How many critical points can a function have?

1 Answer
Aug 18, 2014

It depends on the type of function.

A polynomial can have zero critical points (if it is of degree 1) but as the degree rises, so do the amount of stationary points. Generally, a polynomial of degree n has at most n-1 stationary points, and at least 1 stationary point (except that linear functions can't have any stationary points).

Trigonometric functions have infinitely many such points, unless the domain of the function is restricted. These points lie at x=0+n(pi) for f(x)=cos(x) and x=(pi/2)+n(pi) for f(x)=sin(x). If the period changes, so do the stationary points, but there still exists an infinity of such points.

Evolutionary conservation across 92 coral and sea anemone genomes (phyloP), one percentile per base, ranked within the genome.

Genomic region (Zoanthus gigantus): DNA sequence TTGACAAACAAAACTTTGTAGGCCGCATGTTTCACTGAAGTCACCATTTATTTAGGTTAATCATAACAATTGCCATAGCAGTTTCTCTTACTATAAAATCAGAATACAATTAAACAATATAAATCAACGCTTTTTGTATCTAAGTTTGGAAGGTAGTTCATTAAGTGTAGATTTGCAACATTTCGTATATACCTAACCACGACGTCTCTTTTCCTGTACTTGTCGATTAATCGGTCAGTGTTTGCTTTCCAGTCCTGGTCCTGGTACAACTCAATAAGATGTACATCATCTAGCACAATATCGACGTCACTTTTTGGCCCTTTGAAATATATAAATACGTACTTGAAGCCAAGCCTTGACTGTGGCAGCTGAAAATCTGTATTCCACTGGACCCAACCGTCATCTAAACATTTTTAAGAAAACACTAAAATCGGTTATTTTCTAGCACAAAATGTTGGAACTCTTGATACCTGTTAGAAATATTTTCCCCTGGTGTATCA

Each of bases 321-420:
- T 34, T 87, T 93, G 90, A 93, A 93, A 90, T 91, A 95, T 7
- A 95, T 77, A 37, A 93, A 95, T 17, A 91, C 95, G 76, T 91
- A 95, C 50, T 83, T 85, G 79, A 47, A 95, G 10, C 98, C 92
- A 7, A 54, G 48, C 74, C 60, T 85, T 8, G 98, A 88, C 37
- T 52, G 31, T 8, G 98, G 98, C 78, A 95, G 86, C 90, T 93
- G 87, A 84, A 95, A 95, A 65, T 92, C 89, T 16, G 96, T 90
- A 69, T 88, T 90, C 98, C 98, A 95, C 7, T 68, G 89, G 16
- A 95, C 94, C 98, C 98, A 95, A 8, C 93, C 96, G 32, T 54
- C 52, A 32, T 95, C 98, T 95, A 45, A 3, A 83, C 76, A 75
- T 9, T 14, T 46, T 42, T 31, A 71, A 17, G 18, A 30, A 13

A lot of other basic functions can't have any stationary points at all. The hyperbola of f(x)=1/x has none. The exponential function has none. The logarithmic function has none. The square root function has none.

Many other functions aren't "pretty" and so further analysis is usually required to find out how many points these functions have.